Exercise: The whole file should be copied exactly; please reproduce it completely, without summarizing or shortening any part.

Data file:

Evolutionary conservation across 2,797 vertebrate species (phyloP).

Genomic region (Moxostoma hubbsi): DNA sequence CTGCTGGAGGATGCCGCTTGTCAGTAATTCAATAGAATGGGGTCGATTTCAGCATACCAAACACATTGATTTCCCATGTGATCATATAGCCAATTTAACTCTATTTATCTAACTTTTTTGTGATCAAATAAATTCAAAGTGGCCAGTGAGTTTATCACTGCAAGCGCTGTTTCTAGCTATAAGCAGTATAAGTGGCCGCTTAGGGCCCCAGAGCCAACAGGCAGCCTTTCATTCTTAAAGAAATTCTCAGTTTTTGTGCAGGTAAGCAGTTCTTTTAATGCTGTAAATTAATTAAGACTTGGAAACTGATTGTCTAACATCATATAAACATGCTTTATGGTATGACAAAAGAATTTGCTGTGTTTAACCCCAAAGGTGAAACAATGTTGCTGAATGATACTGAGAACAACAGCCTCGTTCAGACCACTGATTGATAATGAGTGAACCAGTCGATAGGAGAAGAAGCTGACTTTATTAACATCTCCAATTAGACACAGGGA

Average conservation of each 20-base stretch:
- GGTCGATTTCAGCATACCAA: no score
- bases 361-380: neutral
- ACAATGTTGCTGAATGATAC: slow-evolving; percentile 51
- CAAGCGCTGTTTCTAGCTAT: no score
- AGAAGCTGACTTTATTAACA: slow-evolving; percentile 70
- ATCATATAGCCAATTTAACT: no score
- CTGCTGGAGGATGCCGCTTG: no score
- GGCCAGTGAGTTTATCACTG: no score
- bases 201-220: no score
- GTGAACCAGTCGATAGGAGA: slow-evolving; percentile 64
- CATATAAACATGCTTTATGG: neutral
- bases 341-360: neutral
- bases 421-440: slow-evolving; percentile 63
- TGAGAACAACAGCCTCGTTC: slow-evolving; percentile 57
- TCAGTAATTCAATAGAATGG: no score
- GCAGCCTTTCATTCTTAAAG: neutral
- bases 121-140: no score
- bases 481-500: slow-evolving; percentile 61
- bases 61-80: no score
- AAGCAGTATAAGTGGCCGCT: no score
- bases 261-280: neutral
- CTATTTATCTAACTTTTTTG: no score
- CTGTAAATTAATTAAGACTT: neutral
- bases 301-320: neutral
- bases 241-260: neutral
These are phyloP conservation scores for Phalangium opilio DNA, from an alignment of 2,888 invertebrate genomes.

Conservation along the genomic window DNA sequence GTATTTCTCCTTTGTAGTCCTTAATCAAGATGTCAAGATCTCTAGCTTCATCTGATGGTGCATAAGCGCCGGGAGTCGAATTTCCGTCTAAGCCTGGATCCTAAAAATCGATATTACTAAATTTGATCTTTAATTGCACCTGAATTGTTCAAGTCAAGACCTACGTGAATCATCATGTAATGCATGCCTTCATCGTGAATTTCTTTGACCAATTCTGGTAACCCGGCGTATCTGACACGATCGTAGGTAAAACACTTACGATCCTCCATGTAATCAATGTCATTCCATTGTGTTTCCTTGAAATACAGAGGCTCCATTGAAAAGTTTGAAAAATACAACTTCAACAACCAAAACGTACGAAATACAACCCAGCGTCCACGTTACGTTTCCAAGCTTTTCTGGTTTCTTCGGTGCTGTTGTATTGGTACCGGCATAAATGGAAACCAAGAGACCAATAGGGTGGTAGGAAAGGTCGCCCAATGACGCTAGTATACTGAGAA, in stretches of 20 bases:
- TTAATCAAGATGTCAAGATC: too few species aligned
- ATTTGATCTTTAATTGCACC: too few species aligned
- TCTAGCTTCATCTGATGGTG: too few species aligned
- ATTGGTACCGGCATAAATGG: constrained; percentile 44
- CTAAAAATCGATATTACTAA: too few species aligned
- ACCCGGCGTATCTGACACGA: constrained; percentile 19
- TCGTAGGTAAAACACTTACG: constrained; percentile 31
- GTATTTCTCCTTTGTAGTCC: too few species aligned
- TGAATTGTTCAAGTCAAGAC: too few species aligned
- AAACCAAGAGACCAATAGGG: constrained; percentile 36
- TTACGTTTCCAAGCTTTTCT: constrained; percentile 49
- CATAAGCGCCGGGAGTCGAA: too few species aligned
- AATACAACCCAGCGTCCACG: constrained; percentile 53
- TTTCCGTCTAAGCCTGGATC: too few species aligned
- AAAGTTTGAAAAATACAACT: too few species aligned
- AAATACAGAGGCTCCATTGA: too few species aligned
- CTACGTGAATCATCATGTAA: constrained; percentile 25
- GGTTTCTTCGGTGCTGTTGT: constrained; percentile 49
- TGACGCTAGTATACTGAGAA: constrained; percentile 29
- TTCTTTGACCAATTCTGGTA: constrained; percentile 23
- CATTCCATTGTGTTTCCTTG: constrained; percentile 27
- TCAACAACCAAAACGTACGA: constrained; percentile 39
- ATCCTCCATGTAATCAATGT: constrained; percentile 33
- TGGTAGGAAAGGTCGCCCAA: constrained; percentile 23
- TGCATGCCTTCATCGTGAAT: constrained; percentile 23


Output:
Evolutionary conservation across 2,797 vertebrate species (phyloP).

Genomic region (Moxostoma hubbsi): DNA sequence CTGCTGGAGGATGCCGCTTGTCAGTAATTCAATAGAATGGGGTCGATTTCAGCATACCAAACACATTGATTTCCCATGTGATCATATAGCCAATTTAACTCTATTTATCTAACTTTTTTGTGATCAAATAAATTCAAAGTGGCCAGTGAGTTTATCACTGCAAGCGCTGTTTCTAGCTATAAGCAGTATAAGTGGCCGCTTAGGGCCCCAGAGCCAACAGGCAGCCTTTCATTCTTAAAGAAATTCTCAGTTTTTGTGCAGGTAAGCAGTTCTTTTAATGCTGTAAATTAATTAAGACTTGGAAACTGATTGTCTAACATCATATAAACATGCTTTATGGTATGACAAAAGAATTTGCTGTGTTTAACCCCAAAGGTGAAACAATGTTGCTGAATGATACTGAGAACAACAGCCTCGTTCAGACCACTGATTGATAATGAGTGAACCAGTCGATAGGAGAAGAAGCTGACTTTATTAACATCTCCAATTAGACACAGGGA

Average conservation of each 20-base stretch:
- GGTCGATTTCAGCATACCAA: no score
- bases 361-380: neutral
- ACAATGTTGCTGAATGATAC: slow-evolving; percentile 51
- CAAGCGCTGTTTCTAGCTAT: no score
- AGAAGCTGACTTTATTAACA: slow-evolving; percentile 70
- ATCATATAGCCAATTTAACT: no score
- CTGCTGGAGGATGCCGCTTG: no score
- GGCCAGTGAGTTTATCACTG: no score
- bases 201-220: no score
- GTGAACCAGTCGATAGGAGA: slow-evolving; percentile 64
- CATATAAACATGCTTTATGG: neutral
- bases 341-360: neutral
- bases 421-440: slow-evolving; percentile 63
- TGAGAACAACAGCCTCGTTC: slow-evolving; percentile 57
- TCAGTAATTCAATAGAATGG: no score
- GCAGCCTTTCATTCTTAAAG: neutral
- bases 121-140: no score
- bases 481-500: slow-evolving; percentile 61
- bases 61-80: no score
- AAGCAGTATAAGTGGCCGCT: no score
- bases 261-280: neutral
- CTATTTATCTAACTTTTTTG: no score
- CTGTAAATTAATTAAGACTT: neutral
- bases 301-320: neutral
- bases 241-260: neutral
These are phyloP conservation scores for Phalangium opilio DNA, from an alignment of 2,888 invertebrate genomes.

Conservation along the genomic window DNA sequence GTATTTCTCCTTTGTAGTCCTTAATCAAGATGTCAAGATCTCTAGCTTCATCTGATGGTGCATAAGCGCCGGGAGTCGAATTTCCGTCTAAGCCTGGATCCTAAAAATCGATATTACTAAATTTGATCTTTAATTGCACCTGAATTGTTCAAGTCAAGACCTACGTGAATCATCATGTAATGCATGCCTTCATCGTGAATTTCTTTGACCAATTCTGGTAACCCGGCGTATCTGACACGATCGTAGGTAAAACACTTACGATCCTCCATGTAATCAATGTCATTCCATTGTGTTTCCTTGAAATACAGAGGCTCCATTGAAAAGTTTGAAAAATACAACTTCAACAACCAAAACGTACGAAATACAACCCAGCGTCCACGTTACGTTTCCAAGCTTTTCTGGTTTCTTCGGTGCTGTTGTATTGGTACCGGCATAAATGGAAACCAAGAGACCAATAGGGTGGTAGGAAAGGTCGCCCAATGACGCTAGTATACTGAGAA, in stretches of 20 bases:
- TTAATCAAGATGTCAAGATC: too few species aligned
- ATTTGATCTTTAATTGCACC: too few species aligned
- TCTAGCTTCATCTGATGGTG: too few species aligned
- ATTGGTACCGGCATAAATGG: constrained; percentile 44
- CTAAAAATCGATATTACTAA: too few species aligned
- ACCCGGCGTATCTGACACGA: constrained; percentile 19
- TCGTAGGTAAAACACTTACG: constrained; percentile 31
- GTATTTCTCCTTTGTAGTCC: too few species aligned
- TGAATTGTTCAAGTCAAGAC: too few species aligned
- AAACCAAGAGACCAATAGGG: constrained; percentile 36
- TTACGTTTCCAAGCTTTTCT: constrained; percentile 49
- CATAAGCGCCGGGAGTCGAA: too few species aligned
- AATACAACCCAGCGTCCACG: constrained; percentile 53
- TTTCCGTCTAAGCCTGGATC: too few species aligned
- AAAGTTTGAAAAATACAACT: too few species aligned
- AAATACAGAGGCTCCATTGA: too few species aligned
- CTACGTGAATCATCATGTAA: constrained; percentile 25
- GGTTTCTTCGGTGCTGTTGT: constrained; percentile 49
- TGACGCTAGTATACTGAGAA: constrained; percentile 29
- TTCTTTGACCAATTCTGGTA: constrained; percentile 23
- CATTCCATTGTGTTTCCTTG: constrained; percentile 27
- TCAACAACCAAAACGTACGA: constrained; percentile 39
- ATCCTCCATGTAATCAATGT: constrained; percentile 33
- TGGTAGGAAAGGTCGCCCAA: constrained; percentile 23
- TGCATGCCTTCATCGTGAAT: constrained; percentile 23